Three businesses, at the time of this writing, have applied for and met the requirements for their 2019 Alcohol Beverage License. Several more are pending, and may be included for review by the No­vember meeting.

In other business, the board dis­cussed the intention to submit an application to participate in the Community Home Investment Pro­gram (CHIP.} “If successful, we’ll have a grant of up to $300,000 and it will be for home improvements,” Planning and Zoning Director Roby Seymour said. The funds through CHIP are used to assist low to mod­erate income homeowners with the rehabilitation or reconstruction of their owner-occupied homes. Seymour also noted that they also hire local firms where possible.

Seymour also spoke on a rezon­ing request. The property, located at Bethany Church Road and High­way 79, had already been rezoned as a C-2 property. The owners are now wanting to apply for a permit to renovate the old barn on the property and turn it into a wedding venue. For this type of location, it is considered a "special request" C-2 and a permit must be applied for as well.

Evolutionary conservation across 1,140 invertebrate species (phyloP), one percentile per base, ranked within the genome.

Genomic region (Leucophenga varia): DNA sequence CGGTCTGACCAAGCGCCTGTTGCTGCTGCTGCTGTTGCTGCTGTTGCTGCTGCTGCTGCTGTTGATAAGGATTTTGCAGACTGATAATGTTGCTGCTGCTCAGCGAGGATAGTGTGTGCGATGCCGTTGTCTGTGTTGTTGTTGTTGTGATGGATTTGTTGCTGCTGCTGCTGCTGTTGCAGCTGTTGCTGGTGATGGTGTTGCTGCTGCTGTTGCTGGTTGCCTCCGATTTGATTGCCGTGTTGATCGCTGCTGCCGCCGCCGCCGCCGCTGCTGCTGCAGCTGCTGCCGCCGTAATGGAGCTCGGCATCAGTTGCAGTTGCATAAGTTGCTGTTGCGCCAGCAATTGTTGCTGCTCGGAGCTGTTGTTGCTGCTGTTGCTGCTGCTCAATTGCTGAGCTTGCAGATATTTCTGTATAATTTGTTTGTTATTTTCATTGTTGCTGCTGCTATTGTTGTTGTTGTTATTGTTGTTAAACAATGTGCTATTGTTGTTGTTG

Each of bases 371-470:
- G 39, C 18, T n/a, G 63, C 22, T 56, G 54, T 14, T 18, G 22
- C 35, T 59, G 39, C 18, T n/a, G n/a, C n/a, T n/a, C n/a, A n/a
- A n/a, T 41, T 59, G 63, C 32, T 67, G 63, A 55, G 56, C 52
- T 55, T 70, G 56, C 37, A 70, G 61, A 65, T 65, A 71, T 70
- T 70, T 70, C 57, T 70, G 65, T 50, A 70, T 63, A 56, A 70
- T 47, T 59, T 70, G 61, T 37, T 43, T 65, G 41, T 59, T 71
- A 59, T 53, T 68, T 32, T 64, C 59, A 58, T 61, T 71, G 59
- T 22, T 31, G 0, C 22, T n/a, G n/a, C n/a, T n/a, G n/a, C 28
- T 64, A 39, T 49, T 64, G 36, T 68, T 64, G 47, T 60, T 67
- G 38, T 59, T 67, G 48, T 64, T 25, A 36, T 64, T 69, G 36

The potential purchase of a roll- in two-body refrigerator for use by the coroner for $6,577 is also not a budgeted item. In the past, the county’s needs were met by Beggs Funeral Home. The funeral home has notified the county that its unit no longer works and an alternative source needs to be found.

Workshops are frequently re­ported upon in order to give citi­zens more detail and better under­standing into the decisions of their commissioners. Workshops allow commissioners to discuss the de­tails of the upcoming agenda. Do­ing this allows them to have time to reflect on the best decision for their constituents when they are asked to vote at the monthly Lin­coln County Commissioners meet­ings.